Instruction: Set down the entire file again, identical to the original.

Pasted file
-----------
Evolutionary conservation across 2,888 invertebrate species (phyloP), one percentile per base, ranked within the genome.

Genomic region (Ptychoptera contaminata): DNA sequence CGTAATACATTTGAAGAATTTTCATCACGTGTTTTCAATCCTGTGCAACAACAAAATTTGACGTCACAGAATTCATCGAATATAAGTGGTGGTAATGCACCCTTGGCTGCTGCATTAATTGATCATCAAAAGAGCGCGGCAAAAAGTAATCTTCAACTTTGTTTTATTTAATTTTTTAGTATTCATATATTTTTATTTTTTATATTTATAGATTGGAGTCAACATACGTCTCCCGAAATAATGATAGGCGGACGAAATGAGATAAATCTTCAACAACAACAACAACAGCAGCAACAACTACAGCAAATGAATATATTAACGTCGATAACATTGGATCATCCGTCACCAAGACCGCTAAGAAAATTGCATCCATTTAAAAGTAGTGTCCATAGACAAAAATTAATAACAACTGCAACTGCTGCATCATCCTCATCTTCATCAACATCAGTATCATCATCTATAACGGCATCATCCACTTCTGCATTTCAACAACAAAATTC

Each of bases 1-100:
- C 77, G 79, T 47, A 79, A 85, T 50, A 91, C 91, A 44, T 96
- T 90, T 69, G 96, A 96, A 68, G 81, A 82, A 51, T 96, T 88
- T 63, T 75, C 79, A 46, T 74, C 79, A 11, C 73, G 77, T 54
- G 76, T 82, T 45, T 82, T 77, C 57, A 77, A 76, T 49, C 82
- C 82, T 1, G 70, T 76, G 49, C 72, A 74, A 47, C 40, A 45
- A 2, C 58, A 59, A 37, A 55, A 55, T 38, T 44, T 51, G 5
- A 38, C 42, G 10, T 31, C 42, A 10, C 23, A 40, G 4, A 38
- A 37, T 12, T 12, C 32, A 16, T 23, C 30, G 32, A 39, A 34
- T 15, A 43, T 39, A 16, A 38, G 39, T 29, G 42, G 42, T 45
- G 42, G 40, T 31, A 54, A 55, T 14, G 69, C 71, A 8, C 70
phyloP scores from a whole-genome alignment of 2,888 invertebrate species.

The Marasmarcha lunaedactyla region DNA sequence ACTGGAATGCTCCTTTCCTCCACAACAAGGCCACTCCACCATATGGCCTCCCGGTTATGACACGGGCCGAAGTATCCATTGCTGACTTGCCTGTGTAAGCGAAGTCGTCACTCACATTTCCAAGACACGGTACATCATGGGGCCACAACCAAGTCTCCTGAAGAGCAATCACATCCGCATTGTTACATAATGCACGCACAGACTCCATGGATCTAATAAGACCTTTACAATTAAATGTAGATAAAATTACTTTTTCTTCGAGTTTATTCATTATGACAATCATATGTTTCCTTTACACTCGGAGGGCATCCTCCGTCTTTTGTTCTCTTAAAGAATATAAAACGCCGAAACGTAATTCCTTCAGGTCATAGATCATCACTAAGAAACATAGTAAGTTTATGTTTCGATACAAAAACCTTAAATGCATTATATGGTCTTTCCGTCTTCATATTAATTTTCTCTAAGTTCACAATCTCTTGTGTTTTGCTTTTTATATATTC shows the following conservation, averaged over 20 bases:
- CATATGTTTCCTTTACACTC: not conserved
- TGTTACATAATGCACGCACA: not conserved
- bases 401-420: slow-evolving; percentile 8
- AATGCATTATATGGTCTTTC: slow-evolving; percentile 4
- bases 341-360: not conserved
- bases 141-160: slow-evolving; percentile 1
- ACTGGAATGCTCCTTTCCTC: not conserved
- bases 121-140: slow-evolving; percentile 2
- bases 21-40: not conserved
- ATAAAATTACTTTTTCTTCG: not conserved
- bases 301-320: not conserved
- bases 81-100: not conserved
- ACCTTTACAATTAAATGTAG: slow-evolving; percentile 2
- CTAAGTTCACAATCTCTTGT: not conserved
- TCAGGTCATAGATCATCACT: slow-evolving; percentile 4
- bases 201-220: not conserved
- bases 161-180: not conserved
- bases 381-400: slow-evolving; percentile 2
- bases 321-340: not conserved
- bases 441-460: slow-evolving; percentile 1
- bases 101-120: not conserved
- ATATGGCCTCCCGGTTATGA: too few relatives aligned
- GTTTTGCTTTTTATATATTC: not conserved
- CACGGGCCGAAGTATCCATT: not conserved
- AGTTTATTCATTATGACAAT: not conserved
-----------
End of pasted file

Evolutionary conservation across 2,888 invertebrate species (phyloP), one percentile per base, ranked within the genome.

Genomic region (Ptychoptera contaminata): DNA sequence CGTAATACATTTGAAGAATTTTCATCACGTGTTTTCAATCCTGTGCAACAACAAAATTTGACGTCACAGAATTCATCGAATATAAGTGGTGGTAATGCACCCTTGGCTGCTGCATTAATTGATCATCAAAAGAGCGCGGCAAAAAGTAATCTTCAACTTTGTTTTATTTAATTTTTTAGTATTCATATATTTTTATTTTTTATATTTATAGATTGGAGTCAACATACGTCTCCCGAAATAATGATAGGCGGACGAAATGAGATAAATCTTCAACAACAACAACAACAGCAGCAACAACTACAGCAAATGAATATATTAACGTCGATAACATTGGATCATCCGTCACCAAGACCGCTAAGAAAATTGCATCCATTTAAAAGTAGTGTCCATAGACAAAAATTAATAACAACTGCAACTGCTGCATCATCCTCATCTTCATCAACATCAGTATCATCATCTATAACGGCATCATCCACTTCTGCATTTCAACAACAAAATTC

Each of bases 1-100:
- C 77, G 79, T 47, A 79, A 85, T 50, A 91, C 91, A 44, T 96
- T 90, T 69, G 96, A 96, A 68, G 81, A 82, A 51, T 96, T 88
- T 63, T 75, C 79, A 46, T 74, C 79, A 11, C 73, G 77, T 54
- G 76, T 82, T 45, T 82, T 77, C 57, A 77, A 76, T 49, C 82
- C 82, T 1, G 70, T 76, G 49, C 72, A 74, A 47, C 40, A 45
- A 2, C 58, A 59, A 37, A 55, A 55, T 38, T 44, T 51, G 5
- A 38, C 42, G 10, T 31, C 42, A 10, C 23, A 40, G 4, A 38
- A 37, T 12, T 12, C 32, A 16, T 23, C 30, G 32, A 39, A 34
- T 15, A 43, T 39, A 16, A 38, G 39, T 29, G 42, G 42, T 45
- G 42, G 40, T 31, A 54, A 55, T 14, G 69, C 71, A 8, C 70
phyloP scores from a whole-genome alignment of 2,888 invertebrate species.

The Marasmarcha lunaedactyla region DNA sequence ACTGGAATGCTCCTTTCCTCCACAACAAGGCCACTCCACCATATGGCCTCCCGGTTATGACACGGGCCGAAGTATCCATTGCTGACTTGCCTGTGTAAGCGAAGTCGTCACTCACATTTCCAAGACACGGTACATCATGGGGCCACAACCAAGTCTCCTGAAGAGCAATCACATCCGCATTGTTACATAATGCACGCACAGACTCCATGGATCTAATAAGACCTTTACAATTAAATGTAGATAAAATTACTTTTTCTTCGAGTTTATTCATTATGACAATCATATGTTTCCTTTACACTCGGAGGGCATCCTCCGTCTTTTGTTCTCTTAAAGAATATAAAACGCCGAAACGTAATTCCTTCAGGTCATAGATCATCACTAAGAAACATAGTAAGTTTATGTTTCGATACAAAAACCTTAAATGCATTATATGGTCTTTCCGTCTTCATATTAATTTTCTCTAAGTTCACAATCTCTTGTGTTTTGCTTTTTATATATTC shows the following conservation, averaged over 20 bases:
- CATATGTTTCCTTTACACTC: not conserved
- TGTTACATAATGCACGCACA: not conserved
- bases 401-420: slow-evolving; percentile 8
- AATGCATTATATGGTCTTTC: slow-evolving; percentile 4
- bases 341-360: not conserved
- bases 141-160: slow-evolving; percentile 1
- ACTGGAATGCTCCTTTCCTC: not conserved
- bases 121-140: slow-evolving; percentile 2
- bases 21-40: not conserved
- ATAAAATTACTTTTTCTTCG: not conserved
- bases 301-320: not conserved
- bases 81-100: not conserved
- ACCTTTACAATTAAATGTAG: slow-evolving; percentile 2
- CTAAGTTCACAATCTCTTGT: not conserved
- TCAGGTCATAGATCATCACT: slow-evolving; percentile 4
- bases 201-220: not conserved
- bases 161-180: not conserved
- bases 381-400: slow-evolving; percentile 2
- bases 321-340: not conserved
- bases 441-460: slow-evolving; percentile 1
- bases 101-120: not conserved
- ATATGGCCTCCCGGTTATGA: too few relatives aligned
- GTTTTGCTTTTTATATATTC: not conserved
- CACGGGCCGAAGTATCCATT: not conserved
- AGTTTATTCATTATGACAAT: not conserved